As someone who started out as a new insurance professional and five years later leads a team of nine, I can tell you that Toastmasters can be a valuable tool in your journey to becoming a manager. So many entry-level management jobs request five years of experience, which can be discouraging. However, to secure my first management role, I climbed the leadership ladder in Toastmasters to gain hands-on experience.
One of the best things I did was take advantage of the additional education and training that Toastmasters offers. Management is a transferable skill, and leading people when you don’t pay them a salary is much harder than leading those you do pay. There is no end to these opportunities in Toastmasters! Serving in positions such as Vice President Education (VPE), Club President, or Area Director provides you with valuable managerial experience, even if you’re doing them a second time.
When you speak to nonmembers, drop the Toastmasters jargon and use recognizable terms. If you are VPE, don’t use words like “Pathways,” “levels,” and “Distinguished Club Program.” Instead say, “I led four education sessions of 45 minutes each, and those played an important part in reaching our club goals for the year.”
When I was still working my way up in my career, I made sure my supervisor knew what I was doing in my Toastmasters club, how I was doing it, and what skills I was gaining. Highlight your Toastmasters experience and goals during your work performance reviews, or even in general conversation. Let your boss know any committees you work on, or innovative solutions you find for challenges within the club.
Taking advantage of all that Toastmasters offers propelled me from being an insurance newbie to a first-level manager.
I earned my first Distinguished Toastmaster award (DTM) before becoming a manager to further develop my leadership skills, and because I enjoy the journey of professional development and seeing how far I can go. I recently achieved my second DTM. As leaders, it’s important that we not only talk the talk but also walk the walk. After achieving my first DTM, I set a new goal of becoming a District Director.
I found a mentor who was skilled in areas in which I considered myself weak. I was born and raised in Norway, and I had a hard time acclimating to a typical office environment in the United States when I moved. Not only did I struggle with what to say and what not to say, but also with how to say it. I was, and probably still am, very direct in my communication style, something that was exacerbated when I served my mandatory military service of 12 months in Norway. My first mentor and I read the book Crucial Conversations, which helped me realize when my direct approach wouldn’t work and provided tools for those moments.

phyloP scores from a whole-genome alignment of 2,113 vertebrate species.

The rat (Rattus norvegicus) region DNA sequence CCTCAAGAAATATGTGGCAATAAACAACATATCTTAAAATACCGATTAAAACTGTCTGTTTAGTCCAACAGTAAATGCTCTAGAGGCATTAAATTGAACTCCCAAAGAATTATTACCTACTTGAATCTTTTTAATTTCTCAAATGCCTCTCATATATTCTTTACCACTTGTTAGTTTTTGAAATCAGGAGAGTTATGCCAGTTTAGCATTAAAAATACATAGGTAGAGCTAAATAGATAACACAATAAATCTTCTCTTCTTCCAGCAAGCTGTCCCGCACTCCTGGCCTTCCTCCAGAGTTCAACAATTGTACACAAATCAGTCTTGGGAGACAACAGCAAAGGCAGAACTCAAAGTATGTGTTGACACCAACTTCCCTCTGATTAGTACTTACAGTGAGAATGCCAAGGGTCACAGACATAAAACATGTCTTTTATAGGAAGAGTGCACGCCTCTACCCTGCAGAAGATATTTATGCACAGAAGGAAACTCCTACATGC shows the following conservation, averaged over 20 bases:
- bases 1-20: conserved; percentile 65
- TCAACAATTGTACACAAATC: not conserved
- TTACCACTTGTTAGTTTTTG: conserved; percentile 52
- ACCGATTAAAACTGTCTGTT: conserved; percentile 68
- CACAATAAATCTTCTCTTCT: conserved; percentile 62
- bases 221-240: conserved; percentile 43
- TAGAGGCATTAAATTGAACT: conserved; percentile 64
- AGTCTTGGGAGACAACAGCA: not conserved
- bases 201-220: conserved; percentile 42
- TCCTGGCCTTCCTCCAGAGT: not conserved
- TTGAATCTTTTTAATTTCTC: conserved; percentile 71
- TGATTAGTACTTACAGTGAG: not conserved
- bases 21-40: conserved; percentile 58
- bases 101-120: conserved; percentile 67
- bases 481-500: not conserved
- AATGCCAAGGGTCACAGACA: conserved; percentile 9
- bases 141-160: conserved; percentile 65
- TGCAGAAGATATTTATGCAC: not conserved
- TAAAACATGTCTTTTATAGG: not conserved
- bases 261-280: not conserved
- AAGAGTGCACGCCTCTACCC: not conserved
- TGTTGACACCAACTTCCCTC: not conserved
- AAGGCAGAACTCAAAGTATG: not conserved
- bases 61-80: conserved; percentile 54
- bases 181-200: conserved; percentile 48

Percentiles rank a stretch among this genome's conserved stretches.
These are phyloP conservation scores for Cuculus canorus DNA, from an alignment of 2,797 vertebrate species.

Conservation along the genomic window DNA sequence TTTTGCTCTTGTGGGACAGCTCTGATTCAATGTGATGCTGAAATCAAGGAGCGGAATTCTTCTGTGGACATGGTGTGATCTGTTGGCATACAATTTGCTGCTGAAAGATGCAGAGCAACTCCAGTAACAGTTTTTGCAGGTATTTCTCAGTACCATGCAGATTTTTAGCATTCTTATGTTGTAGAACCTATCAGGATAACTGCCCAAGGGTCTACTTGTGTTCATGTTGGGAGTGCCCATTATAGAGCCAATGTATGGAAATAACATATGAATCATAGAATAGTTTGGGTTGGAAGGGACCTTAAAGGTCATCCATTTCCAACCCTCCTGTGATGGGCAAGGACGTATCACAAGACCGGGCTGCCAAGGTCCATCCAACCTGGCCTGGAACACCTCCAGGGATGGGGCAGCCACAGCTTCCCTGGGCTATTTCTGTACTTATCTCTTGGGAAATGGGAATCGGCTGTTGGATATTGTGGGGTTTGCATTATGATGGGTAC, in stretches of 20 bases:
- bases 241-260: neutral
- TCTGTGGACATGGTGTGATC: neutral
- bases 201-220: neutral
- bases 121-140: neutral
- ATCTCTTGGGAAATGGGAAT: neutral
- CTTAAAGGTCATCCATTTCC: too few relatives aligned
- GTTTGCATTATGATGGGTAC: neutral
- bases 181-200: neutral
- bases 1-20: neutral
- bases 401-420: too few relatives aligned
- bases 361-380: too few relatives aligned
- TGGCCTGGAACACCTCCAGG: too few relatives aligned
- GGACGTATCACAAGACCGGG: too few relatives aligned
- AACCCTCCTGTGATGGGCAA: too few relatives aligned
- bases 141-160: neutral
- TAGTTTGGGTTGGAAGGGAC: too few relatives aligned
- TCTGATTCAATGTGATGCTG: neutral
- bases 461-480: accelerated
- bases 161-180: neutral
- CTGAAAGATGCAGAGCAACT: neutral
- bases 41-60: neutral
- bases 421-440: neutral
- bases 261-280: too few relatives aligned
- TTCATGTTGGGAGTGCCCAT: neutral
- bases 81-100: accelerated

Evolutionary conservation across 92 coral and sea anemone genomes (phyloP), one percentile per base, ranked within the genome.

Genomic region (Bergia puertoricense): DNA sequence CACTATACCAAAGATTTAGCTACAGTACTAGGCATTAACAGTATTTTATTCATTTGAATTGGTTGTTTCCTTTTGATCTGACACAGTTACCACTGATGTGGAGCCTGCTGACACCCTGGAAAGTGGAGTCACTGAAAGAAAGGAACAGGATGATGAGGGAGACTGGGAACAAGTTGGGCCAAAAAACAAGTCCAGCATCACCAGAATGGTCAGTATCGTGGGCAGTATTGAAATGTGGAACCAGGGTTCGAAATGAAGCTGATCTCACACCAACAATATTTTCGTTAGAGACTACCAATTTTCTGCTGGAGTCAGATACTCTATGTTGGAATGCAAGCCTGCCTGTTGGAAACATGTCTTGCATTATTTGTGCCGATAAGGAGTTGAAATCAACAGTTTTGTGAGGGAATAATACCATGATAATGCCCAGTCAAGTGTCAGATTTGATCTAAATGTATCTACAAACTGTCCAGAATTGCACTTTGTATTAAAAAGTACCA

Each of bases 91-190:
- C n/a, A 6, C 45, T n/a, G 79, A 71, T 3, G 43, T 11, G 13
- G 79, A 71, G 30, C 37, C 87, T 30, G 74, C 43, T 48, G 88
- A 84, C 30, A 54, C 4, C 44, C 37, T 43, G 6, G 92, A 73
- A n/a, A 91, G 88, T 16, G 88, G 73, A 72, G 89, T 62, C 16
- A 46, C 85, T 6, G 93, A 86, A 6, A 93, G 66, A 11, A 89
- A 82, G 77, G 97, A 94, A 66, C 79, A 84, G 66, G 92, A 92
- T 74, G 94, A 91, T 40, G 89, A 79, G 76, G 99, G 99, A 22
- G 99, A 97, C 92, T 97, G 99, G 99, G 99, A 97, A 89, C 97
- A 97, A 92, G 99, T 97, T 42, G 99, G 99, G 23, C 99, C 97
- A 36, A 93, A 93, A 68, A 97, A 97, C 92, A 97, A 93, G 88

I also recommend finding a mentor who is doing or has done what you want to do. If you want to be a manager or supervisor, don’t find a mentor who has never led people. Find a manager who is someone you aspire to be and ask them to be your mentor.
In management job interviews, you’ll likely face many situational questions that can be answered with examples from your Toastmasters leadership experience. As you navigate situations like delegating tasks, streamlining processes, and training team members, document these situations. Also, write down any lessons you learned from an experience that didn’t go as well as you’d hoped.
Be intentional with your time and efforts. Planning for a promotion takes time and patience. Just like you won’t stumble your way toward a DTM, you won’t just happen upon a manager position. Tell your boss what your goals are and ask for help in creating a professional development plan. I also found a job description for the position I wanted and checked the boxes I was and wasn’t qualified for yet, so I knew my strengths and weaknesses.
Taking advantage of all that Toastmasters offers propelled me from being an insurance newbie to a first-level manager. When you do these steps over time, results will show. Don’t be afraid to apply for jobs where you might not meet some of the requirements. If you get your foot in the door, adventure awaits.
Stefan Jenssen, DTM is a member of Mutual Toasters Club, a hybrid club in Hastings, Michigan. He lives in Florence, Alabama, with his wife and son, and is a commercial lines underwriting manager at Hastings Mutual Insurance Company.